I’ve been working on the final novel in my YA fantasy trilogy over the past couple months, along with editing Murderous Requiem for it’s scheduled release of April 8th, but over the past week or so I’ve been bitten by the Japanese culture bug again. I’m not sure why, but every year since I was about 17, I have a short attack of Japanese culture. I get obsessed with Japanese movies and dig out my Japanese language books and CDs and start eating Japanese food.
It was during one of these “attacks” that I began an adaptation of a Japanese story written in the 17th century by Ihara Saikaku called “The Tragic Love of Two Enemies,” about a samurai in love with a young man who doesn’t know that the samurai killed his father. It’s been difficult going, because of all the research I’ve had to do to keep the feudal setting believable and I’m probably only half done with it. But I dug it out and dusted it off yesterday and was very pleased with what I’ve written so far.
Here’s one of the scenes I like. Shinosuke is the young man (18-years-old in my story, though he was younger in the original) and the samurai is Senpachi. At this point in the story, the attraction between the two characters is clear to both of them, but Senpachi has been resisting it. They’ve decided to take a break from sword-fighting practice to relax in the shade of a cherry tree.
Senpachi stretched out on the petal-strewn grass, alongside Shinosuke. This brought them physically closer than he’d allowed them to be, since that first evening in the ofuro. But the moment seemed to warrant it.
“Let me tell you a story. When I was about your age, there was a man—Sato Haruki. He was…older, and very experienced on the battlefield. He’d fought at Seikigahara. We were both assigned to the same unit, under the command of your father. Haruki took me under his wing. He taught me how to fight and the way of bushi….” Senpachi hesitated a moment, concerned that what he was about to say might encourage the youth in his attentions. But he would not dishonor Haruki’s memory by hiding their relationship, as if it were something he was ashamed of. “He also taught me how to love.”
The word hung in the air between them, Shinosuke saying nothing, but his expression indicating that he understood. Senpachi cleared his throat and continued. “Haruki also taught me how to face death.”
“What do you mean? Did he die?”
“On the battlefield?”
“On a hunting trip. There were six of us, all on horseback. Something spooked Haruki’s horse, as we crossed through a field. Before he could get the animal back under control, he fell off. We all thought it was funny, at first, and we laughed.” The samurai smiled faintly at the memory, though there was little joy in it. “Haruki had landed badly, and we soon realized that his back was broken. He couldn’t move, and he felt nothing when I squeezed his hands and legs. Though he could still speak and even joke about us having to strap his sword to his forehead for his next battle, we all knew—he knew—that he would be dead soon. I don’t know how long he might have held on, but Haruki saw no point in dragging out his death. He asked me to kill him.”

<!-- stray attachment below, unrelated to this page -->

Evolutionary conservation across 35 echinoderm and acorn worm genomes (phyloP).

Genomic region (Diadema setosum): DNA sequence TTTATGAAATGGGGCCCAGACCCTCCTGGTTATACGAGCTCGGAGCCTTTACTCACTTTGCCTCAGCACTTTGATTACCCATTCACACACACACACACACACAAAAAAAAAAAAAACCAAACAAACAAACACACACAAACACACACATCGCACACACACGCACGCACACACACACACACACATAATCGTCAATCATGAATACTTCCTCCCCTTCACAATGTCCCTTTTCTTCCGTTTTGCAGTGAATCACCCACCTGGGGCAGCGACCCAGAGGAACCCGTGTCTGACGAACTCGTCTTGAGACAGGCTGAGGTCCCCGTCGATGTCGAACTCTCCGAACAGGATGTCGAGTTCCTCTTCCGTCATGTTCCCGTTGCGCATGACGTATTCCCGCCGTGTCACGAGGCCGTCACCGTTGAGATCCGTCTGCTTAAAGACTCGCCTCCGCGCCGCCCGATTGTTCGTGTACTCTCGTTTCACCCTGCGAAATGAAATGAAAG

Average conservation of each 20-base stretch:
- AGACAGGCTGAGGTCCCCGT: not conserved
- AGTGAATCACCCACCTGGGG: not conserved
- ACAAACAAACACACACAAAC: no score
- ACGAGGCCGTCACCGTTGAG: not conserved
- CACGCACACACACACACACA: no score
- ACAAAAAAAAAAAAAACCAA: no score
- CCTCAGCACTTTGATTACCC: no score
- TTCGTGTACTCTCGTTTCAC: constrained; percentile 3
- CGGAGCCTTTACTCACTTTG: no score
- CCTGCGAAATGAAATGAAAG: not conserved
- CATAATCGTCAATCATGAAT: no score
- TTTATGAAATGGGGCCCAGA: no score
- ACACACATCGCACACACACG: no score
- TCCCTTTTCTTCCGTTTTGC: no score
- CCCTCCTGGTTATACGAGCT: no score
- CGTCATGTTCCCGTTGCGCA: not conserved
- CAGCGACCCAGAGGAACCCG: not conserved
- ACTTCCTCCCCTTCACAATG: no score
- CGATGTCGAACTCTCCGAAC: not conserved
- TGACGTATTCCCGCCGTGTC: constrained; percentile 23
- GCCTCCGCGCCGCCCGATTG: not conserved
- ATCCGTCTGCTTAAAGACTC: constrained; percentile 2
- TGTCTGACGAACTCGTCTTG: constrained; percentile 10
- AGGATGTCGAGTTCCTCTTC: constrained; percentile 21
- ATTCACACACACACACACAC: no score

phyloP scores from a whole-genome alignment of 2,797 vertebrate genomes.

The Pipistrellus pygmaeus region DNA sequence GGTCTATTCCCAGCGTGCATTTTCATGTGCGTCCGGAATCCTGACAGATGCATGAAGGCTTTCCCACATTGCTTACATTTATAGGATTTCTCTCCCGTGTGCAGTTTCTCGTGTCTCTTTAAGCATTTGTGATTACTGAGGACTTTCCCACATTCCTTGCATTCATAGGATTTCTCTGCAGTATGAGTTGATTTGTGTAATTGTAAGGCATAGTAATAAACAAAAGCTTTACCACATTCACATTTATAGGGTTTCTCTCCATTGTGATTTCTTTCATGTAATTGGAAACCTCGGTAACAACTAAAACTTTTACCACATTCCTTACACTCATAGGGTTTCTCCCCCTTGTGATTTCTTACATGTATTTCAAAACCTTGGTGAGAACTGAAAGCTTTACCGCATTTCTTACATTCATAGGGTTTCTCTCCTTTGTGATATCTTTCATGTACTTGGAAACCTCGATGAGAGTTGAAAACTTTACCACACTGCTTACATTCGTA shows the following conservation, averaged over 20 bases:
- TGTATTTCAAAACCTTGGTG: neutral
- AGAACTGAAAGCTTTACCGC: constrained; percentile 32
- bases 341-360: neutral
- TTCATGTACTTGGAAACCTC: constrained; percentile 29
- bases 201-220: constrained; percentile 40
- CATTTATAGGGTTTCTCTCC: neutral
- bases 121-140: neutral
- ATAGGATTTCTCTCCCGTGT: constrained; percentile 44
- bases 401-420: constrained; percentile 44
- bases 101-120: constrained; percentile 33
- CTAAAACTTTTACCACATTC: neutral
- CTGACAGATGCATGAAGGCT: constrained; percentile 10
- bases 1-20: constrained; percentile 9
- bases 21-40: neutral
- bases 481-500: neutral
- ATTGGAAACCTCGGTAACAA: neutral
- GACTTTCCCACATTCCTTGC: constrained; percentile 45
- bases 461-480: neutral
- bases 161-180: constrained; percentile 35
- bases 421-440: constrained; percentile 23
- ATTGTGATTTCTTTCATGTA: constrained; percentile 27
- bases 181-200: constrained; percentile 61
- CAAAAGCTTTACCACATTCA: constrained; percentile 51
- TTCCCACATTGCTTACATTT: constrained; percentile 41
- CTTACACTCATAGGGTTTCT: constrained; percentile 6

Shinosuke drew in his breath involuntarily, and his eyes expressed a small amount of the horror Senpachi had felt at that time. Senpachi was only fifteen. He’d never killed a man. And now the first man he killed was going to be the man he loved. All these years later, the pain the memory brought back to him was still agonizing.
“Our friends led the horses away from us,” Senpachi said, when he trusted himself to speak, “so we could be alone together, in Haruki-kun‘s last moments. Then I drew his wakizashi and leaned down to kiss him. While our lips were still touching, I pierced his heart with his own blade.”
He realized that his hands had clenched themselves into fists so hard that his nails were cutting into his palms, so he forced himself to relax them. Haruki-kun…. He still longed to beg his lover for forgiveness, though he knew Haruki hadn’t blamed him—had, in fact, wanted him to do it. It had been necessary. And it was, after all, merely the first in a long, long line of painful regrets.
Shinosuke spoke quietly. “It must have been terrible.”
For a moment, Senpachi couldn’t answer. Then at last, he said, “It was. I couldn’t eat or sleep for several days, and I wept until…I had no more tears to weep.”
“I could never have done it.”
A gentle breeze shook some cherry blossom petals down upon Shinosoke, and some stuck in his ink-black hair. It was a soft, beautiful image that contrasted sharply with the story of pain and death Senpachi was relating to him. Without thinking, the samurai reached up and plucked some the petals out of Shinosuke’s hair. “I wouldn’t have thought I could, either. Not until that moment. But being a samurai means putting your duty ahead of your own needs. Haruki deserved an honorable death, and it was my duty to give it to him. Had I failed, he would have died, anyway. But his death would have been slow and painful and undignified.”
As if they had a will of their own, Senpachi’s fingers floated along the youth’s hair, barely touching, until they came down to touch skin, gently following the line of Shinosuke’s cheek. The youth closed his eyes, making no attempt to pull away. But as soon as Senpachi realized what he was doing, he jerked his hand back.
His voice was gruff when he spoke. “We should get back to practice.”